Thus, The Weight of Ink thrives vibrantly in several genres simultaneously: mystery, historical novel, career novel, feminist novel, while transcending all genres via the literary quality of the writing. Here is Helen approaching for the first time the house where the cache of papers is still behind a panel:

“She approached the door, her cane slipping on the irregular stones. Her breath was uneven from the unaccustomed exertion – she slowed to calm it. On a narrow window beside the door, a reflection of her own bent figure. As she leaned closer, it rippled as though on the dark surface of a stream: a pale aged professor in her outdated suit. Tilted to one side, leaning on her cane.

——— Straightening, she took the cold iron knocker in her hand. Both – the smooth weighty metal and her thin quaking hand – were impervious to the sunlight that fell profligate over everything: the door, the marble threshold, the sleeves of her wool coat. The knocker’s blows reverberated dully through the thick door and died. And in the silence – the unmistakable silence of an old house – she felt, for just an instant, the old feeling: the impossible ache of standing so close to a piece of history. A feeling like something dropped endlessly inside of her – like being in the presence of a long-ago lover who had once known her every inch, but now refused to acknowledge her.”

I figure I extracted about a third of the richness in my first reading. I’ll get another third in the next. And if I’m still around in a year or so, I’ll read it for the third time.

If you haven’t read it for the first time yet, you’re in for a treat.



Like in all great narrative, the opening lines reach beyond the particulars of that narrative to identify for us what is universal in the story, in this case paradise lost, Adam, looking back on what disappeared, the instant he lost his naivete.  The world changed while I slept, and much to my surprise, no one had consulted me. That’s how it would always be from that day forward. Of course, that’s the way it had been all along. I just didn’t know it until that morning. Surprise upon surprise: some good, some evil, most somewhere in between. And always without my consent.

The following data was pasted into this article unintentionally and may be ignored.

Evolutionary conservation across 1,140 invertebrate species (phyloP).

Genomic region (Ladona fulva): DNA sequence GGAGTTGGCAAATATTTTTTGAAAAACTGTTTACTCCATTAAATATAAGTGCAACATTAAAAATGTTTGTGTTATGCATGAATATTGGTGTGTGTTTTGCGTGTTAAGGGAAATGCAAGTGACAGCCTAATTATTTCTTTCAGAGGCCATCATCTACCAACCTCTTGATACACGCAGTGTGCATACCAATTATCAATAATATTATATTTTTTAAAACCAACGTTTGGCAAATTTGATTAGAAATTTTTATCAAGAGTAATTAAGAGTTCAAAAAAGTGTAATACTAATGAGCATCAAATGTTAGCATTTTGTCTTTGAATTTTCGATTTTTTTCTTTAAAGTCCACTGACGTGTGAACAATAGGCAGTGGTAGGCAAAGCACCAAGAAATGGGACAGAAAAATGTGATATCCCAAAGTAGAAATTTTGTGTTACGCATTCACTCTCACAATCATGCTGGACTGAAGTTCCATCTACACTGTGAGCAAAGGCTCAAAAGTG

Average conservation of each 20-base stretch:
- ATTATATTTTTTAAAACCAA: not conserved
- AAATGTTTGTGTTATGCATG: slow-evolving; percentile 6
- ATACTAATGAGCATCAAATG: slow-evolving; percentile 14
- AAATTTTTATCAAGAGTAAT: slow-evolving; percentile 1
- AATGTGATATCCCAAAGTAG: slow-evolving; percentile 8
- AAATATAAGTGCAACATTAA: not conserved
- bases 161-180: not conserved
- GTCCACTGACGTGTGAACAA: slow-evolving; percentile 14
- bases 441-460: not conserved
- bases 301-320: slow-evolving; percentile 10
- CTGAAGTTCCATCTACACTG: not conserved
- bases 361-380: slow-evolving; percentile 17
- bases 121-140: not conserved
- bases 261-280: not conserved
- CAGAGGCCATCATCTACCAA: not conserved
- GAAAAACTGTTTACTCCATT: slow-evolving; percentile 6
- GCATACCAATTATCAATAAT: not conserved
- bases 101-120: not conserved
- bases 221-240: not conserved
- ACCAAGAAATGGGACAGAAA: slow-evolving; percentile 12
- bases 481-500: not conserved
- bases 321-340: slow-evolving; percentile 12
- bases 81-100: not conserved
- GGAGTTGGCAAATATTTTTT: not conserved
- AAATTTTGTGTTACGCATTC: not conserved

‘That morning’ was when his father told Carlos Eire, “Batista is gone. He flew out of Havana early this morning. It looks like the rebels have won.”

In 1962 at the age of 11, Eire was one of the 14,000 children airlifted out of Cuba, exiled to physical safety and emotional turmoil, by, and from, his own parents, because Fidel Castro came to power. Eire’s memoir describes his boyhood with lyrical precision that brings every scene to life and is full of nostalgia, not just for the privilege and affluence he took for granted as a part of the upper crust in Batista’s, world, but also, indirectly, for his innocence about Batista, who, in cahoots with the mafia and the CIA, was a cruel, murderous dictator, surely no less and maybe more, evil than Castro.  Eire’s father was powerful judge who sent his children to the same private school in Havana that Batista’s children attended. One of the key moments in the memoir comes when Carlos accompanies his father to the courthouse and watches his father act as both judge and jury, dispensing summary ‘justice’ to the less than powerful, then, after only three hours of work, returning to his comfortable home and art collection.

Memoirs are never about what happened; they are about what the narrator remembers about what happened, and how he or she shades that memory toward one version of truth. Carlos Eire reveals which truth he chooses in the final verse of the poem which serves as the preamble to this stunning memoir: